Many parent center staff, even those who often work with
military-connected families, contact the Branch team with questions about how
things work in the military system.
Here are some examples of questions we’ve received—you may
have similar questions. While you are free to contact
us, many answers can be found in the resources on our website, such as the
resources listed below. You can also
find answers by going to branchta.org and entering
the topic in the search area.
K-12 and Post-Secondary
Continue reading “Frequently Asked Questions-Answers from the Branch”
- “A military family I’m helping is having
difficulty getting their child’s records transferred-who can they talk to?”
- “The new school is insisting the student take an
alternate exit exam due to her disability, which will prevent her from getting
a regular diploma. The family is active duty military—is there anything to
Feature your parent center’s information, training and resources on these topics to reach and assist military families:
- State-specific Information
- Moving and your child’s IEP
- Community resources at your new duty station
these three key areas using language familiar to military-connected families
(“PCSing”) demonstrates your parent center’s knowledge of the issues they face. Continue reading “Key Topics on the minds of military families”
Parent Center staff who work with military-connected youth during their crucial high school years know how disruptive a move can be, particularly “re-doing” a transition IEP with new sources of State and local training, support, and services. Parent Centers have the contacts and information to help the youth and family move ahead.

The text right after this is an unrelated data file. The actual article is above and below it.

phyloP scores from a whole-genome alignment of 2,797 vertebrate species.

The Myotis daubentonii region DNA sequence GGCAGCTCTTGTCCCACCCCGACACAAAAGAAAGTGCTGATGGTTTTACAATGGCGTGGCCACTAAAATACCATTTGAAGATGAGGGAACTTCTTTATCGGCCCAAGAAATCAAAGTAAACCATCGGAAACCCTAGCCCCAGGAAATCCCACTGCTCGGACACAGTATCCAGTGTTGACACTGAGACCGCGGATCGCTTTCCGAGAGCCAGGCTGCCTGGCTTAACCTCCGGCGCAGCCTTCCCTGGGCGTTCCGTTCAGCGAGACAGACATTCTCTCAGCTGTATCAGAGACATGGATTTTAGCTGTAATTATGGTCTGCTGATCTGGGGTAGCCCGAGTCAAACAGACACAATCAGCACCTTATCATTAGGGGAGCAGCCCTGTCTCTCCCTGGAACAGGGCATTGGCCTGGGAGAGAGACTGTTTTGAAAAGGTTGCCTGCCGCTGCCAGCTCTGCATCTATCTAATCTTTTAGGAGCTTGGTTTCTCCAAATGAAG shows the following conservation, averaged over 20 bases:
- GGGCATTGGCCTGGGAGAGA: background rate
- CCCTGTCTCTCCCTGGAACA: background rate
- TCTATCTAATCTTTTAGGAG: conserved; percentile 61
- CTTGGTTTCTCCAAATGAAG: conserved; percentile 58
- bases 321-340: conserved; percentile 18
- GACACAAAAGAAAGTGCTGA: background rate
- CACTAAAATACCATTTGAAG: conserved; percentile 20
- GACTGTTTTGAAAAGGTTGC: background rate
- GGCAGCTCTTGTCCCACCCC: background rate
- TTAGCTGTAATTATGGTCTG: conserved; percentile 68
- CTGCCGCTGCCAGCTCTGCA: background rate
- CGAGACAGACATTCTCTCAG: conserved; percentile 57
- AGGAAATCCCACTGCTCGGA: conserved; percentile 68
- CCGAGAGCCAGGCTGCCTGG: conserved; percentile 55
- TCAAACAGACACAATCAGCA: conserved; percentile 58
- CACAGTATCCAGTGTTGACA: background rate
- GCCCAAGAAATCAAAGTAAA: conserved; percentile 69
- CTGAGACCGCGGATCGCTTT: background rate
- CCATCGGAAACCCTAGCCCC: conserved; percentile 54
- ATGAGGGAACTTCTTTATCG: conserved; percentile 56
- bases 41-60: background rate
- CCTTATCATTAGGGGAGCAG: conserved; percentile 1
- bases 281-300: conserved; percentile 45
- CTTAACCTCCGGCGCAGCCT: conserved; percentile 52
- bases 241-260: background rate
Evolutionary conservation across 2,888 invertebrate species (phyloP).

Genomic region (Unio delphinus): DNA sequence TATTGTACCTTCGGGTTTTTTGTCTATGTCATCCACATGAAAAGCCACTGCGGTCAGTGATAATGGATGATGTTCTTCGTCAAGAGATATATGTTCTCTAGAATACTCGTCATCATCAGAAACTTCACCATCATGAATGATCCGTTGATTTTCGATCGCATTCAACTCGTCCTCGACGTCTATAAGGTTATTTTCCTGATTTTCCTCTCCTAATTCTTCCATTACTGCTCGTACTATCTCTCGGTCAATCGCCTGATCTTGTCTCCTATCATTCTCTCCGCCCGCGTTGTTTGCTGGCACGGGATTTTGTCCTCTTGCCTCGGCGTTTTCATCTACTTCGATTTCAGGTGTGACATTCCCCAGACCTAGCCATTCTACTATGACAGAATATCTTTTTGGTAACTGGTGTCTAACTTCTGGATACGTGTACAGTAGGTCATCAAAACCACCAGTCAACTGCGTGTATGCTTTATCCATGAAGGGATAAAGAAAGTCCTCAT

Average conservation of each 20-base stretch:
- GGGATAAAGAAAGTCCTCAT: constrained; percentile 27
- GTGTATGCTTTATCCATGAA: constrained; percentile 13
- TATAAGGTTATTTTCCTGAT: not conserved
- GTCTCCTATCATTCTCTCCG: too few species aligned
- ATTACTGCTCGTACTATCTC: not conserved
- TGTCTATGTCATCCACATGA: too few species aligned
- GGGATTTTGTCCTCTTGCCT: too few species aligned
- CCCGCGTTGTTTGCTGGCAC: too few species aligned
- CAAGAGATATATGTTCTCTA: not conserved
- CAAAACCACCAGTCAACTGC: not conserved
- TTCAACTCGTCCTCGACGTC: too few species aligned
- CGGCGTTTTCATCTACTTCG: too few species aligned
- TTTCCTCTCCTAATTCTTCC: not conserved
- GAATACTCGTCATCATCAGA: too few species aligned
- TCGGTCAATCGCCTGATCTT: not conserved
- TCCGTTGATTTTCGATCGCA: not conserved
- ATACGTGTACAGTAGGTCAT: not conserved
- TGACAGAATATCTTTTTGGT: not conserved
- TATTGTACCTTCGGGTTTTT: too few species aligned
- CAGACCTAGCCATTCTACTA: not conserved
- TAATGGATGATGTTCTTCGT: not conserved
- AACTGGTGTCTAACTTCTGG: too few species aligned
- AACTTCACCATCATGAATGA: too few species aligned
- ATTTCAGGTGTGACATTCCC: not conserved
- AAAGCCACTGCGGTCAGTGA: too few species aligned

Continue reading “Post-High School Transition Resource for Military Families-with handout”
A Family Care Plan is a way to make sure that a military family is taken care of while their service member is gone. They may be gone because they are deployed, on temporary duty, or due to other military obligations.
Continue reading “Family Care Plans”
The Interstate Compact is an excellent tool for your work with military families. There are resources for parents that describe what the Interstate Compact is, and what it can be used for. These two handouts are for military parents who want to know what specific steps to take to start resolving issues by using the Compact, and what their next steps are if their first efforts don’t succeed. You’ll find them helpful too!
Continue reading “Resolve School Issues with the Interstate Compact-2 Parent Handouts”
The Interstate Compact on Educational Opportunities for Military Children addresses the unique challenges that military children experience because of frequent Permanent Change of Station (PCS) moves. This document can help military families understand how the Interstate Compact works to help make moving and changing schools as simple as possible.
Continue reading “What You Should Know About the Interstate Compact”
Interstate Compact Military Presentation by Rick Masters, General Counsel for MIC3, the Military Interstate Children’s Compact Commission. Includes Question and Answer session about this important legal protection for military-connected children in public schools K-12. Includes a handout for military parents.
Continue reading “Interstate Compact Presentation by the Military Interstate Compact Commission (MIC3)”
The Interstate Compact on Educational Opportunities for Military Children was created to provide a smooth transition for military children as their families relocate from installation to installation. “While the Compact is not exhaustive in its coverage, it does address the key issues encountered by military families: eligibility, enrollment, placement and graduation” (NCSL, 2014). The Compact has been created with the hope that students will not lose academic time in transition, obtain an appropriate placement, and be able to graduate on time. Currently, all 50 states and District of Columbia participate in the Compact. Continue reading “Interstate Compact on Educational Opportunities for Military Children”